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Stocks fall, bond yields tumble after Fed's latest rate hike

Stocks, bond yields fall

Stocks fell sharply Wednesday after the Federal Reserve indicated the end may be near for its economy-crunching hikes to interest rates, but it also doesn’t expect to cut rates anytime soon despite Wall Street’s hopes.

The S&P 500 fell 1.6% for its first drop in three days. The Dow Jones Industrial Average lost 530 points, or 1.6%, while the Nasdaq composite dropped 1.6%.

Some of the sharpest drops came again from the banking industry, where investors are worried about the possibility of customers yanking their cash to cause more collapses. They slid after Treasury Secretary Janet Yellen said she's not considering blanket protection for all depositors at all banks, unless they present a risk to the overall system.

Stocks had been little changed for much of the day, before the Fed raised its key rate by a quarter of a percentage point in its campaign to drive down inflation. The move was exactly what Wall Street was expecting. The bigger question was where the Fed is heading next. There, the Fed gave a hint it may not hike rates much more as it assesses the fallout from the banking industry's crisis.

Instead of repeating its statement that “ongoing increases will be appropriate,” the Fed said Wednesday that it now only sees “some additional policy firming may be appropriate.” Chair Jerome Powell emphasized the shift to ”may" from “will.”

The Fed also released the latest set of projections from its policy makers on where rates are heading in upcoming years. The median forecast had the federal funds rate sitting at 5.1% at the end of this year, up only a smidge from where it currently sits, in a range of 4.75% to 5%.

That’s also the same level as seen in December, and it’s counter to worries in the market that it could rise given how stubborn high inflation has remained.

That helped to send yields slumping in the bond market, which has been home to some of the wildest action this month.

The yield on the two-year Treasury, which tends to track expectations for the Fed, tumbled to 3.96% from 4.13% just before the projections were released. It was above 5% earlier this month.

Some of this month's slide also came from building hopes for rate cuts later this year by the Fed. Such cuts can boost prices for stocks, bonds and other investments while giving the economy more room to breathe. They also, though, can give inflation more fuel.

Powell said Wednesday the Fed is still focused on getting inflation down to its 2% goal and that it is not envisioning any rate cuts this year. He also said the Fed could begin raising rates again, even after it takes a pause, if high inflation makes that necessary. That took some momentum out of the market.

Economic “indicators are still pretty resilient,” said Sameer Samana, senior global market strategist for Wells Fargo Investment Institute. “For markets to still speculate on rate cuts, it’s probably not going to take place this year if the Fed has its way.”

“There were a good dozen or so instances where he kept bringing it back to inflation. For better or worse, he was pretty consistent.”

The Fed was stuck with a difficult decision as it balanced whether to keep hiking rates to drive down inflation or ease off the increases given the pain it's already caused for the banking industry, which could drag down the rest of the economy. The second- and third-largest U.S. bank failures in history have both occurred in the last two weeks.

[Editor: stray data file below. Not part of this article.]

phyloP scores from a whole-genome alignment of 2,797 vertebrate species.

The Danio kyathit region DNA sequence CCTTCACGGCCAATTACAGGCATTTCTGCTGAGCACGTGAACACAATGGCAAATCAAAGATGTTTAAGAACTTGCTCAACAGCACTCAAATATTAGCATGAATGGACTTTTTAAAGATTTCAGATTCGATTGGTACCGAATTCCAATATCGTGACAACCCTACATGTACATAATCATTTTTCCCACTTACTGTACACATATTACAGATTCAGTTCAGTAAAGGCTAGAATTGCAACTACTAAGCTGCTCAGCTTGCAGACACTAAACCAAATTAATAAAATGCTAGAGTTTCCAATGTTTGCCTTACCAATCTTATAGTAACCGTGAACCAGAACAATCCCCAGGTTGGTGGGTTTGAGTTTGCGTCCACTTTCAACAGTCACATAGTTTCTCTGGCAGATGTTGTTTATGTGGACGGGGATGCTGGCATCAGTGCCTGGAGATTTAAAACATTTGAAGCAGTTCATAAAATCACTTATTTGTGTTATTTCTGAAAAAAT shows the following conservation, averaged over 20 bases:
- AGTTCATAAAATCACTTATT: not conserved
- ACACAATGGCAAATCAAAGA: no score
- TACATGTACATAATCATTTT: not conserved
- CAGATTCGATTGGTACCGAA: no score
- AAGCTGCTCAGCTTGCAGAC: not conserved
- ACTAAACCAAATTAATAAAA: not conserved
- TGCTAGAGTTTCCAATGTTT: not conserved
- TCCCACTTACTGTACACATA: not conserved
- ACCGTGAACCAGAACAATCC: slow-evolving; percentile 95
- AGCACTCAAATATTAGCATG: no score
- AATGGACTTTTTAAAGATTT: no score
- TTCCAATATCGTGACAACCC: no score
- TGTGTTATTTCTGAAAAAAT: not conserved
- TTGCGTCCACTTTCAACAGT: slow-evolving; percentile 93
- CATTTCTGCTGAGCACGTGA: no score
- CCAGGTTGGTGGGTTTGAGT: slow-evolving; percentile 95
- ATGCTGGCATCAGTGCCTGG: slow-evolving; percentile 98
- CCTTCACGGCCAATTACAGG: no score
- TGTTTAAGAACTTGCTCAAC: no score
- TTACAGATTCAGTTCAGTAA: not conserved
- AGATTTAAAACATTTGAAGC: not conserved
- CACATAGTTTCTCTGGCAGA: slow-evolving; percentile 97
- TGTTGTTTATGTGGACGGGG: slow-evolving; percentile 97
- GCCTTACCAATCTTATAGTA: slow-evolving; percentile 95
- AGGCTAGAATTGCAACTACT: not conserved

A worry is that too much pressure on the banking system, particularly among the smaller and mid-sized banks at the center of investors’ crosshairs, would mean fewer loans made to businesses across the country. That in turn could mean less hiring and less economic activity, raising the risk of a recession that many economists already see as high.

Powell said such a pullback in lending could act almost like a rate hike on its own. And that was one of the reasons the Fed opted to raise by only 0.25 points Wednesday instead of 0.50 points. He also said that he sees the banking system overall as strong and sound.

Markets around the world have pinballed sharply this month on worries the banking system may be cracking under the pressure of much higher rates. They found some strength recently after Yellen indicated on Tuesday the government may back depositors at more weakened banks if the system is at risk.

That could mean making sure even customers with more than the $250,000 limit insured by the Federal Deposit Insurance Corp. can get all their money. On Wednesday, though, Yellen said that she wasn't considering blanket protections for all depositors at all banks, only for those “when it’s deemed to be a systemic risk.”

Stocks of smaller- and mid-sized banks fell sharply. First Republic Bank dropped 15.5%, and PacWest Bancorp. fell 17.1%.

Some of the biggest excitement was around what are called “meme stocks.”

GameStop shot up 35.2% after it reported a surprise profit for its latest quarter. Analysts were expecting another loss for the struggling video-game retailer.

The stock rocked Wall Street in early 2021 when hordes of smaller-pocketed and novice investors piled into it, sending its price surging and inflicting big losses on hedge funds that had bet on its decline.

All told, the S&P 500 fell 65.90 points to 3,936.97. The Dow dropped 530.49 to 32,030.11, and the Nasdaq fell 190.15 to 11,669.96.



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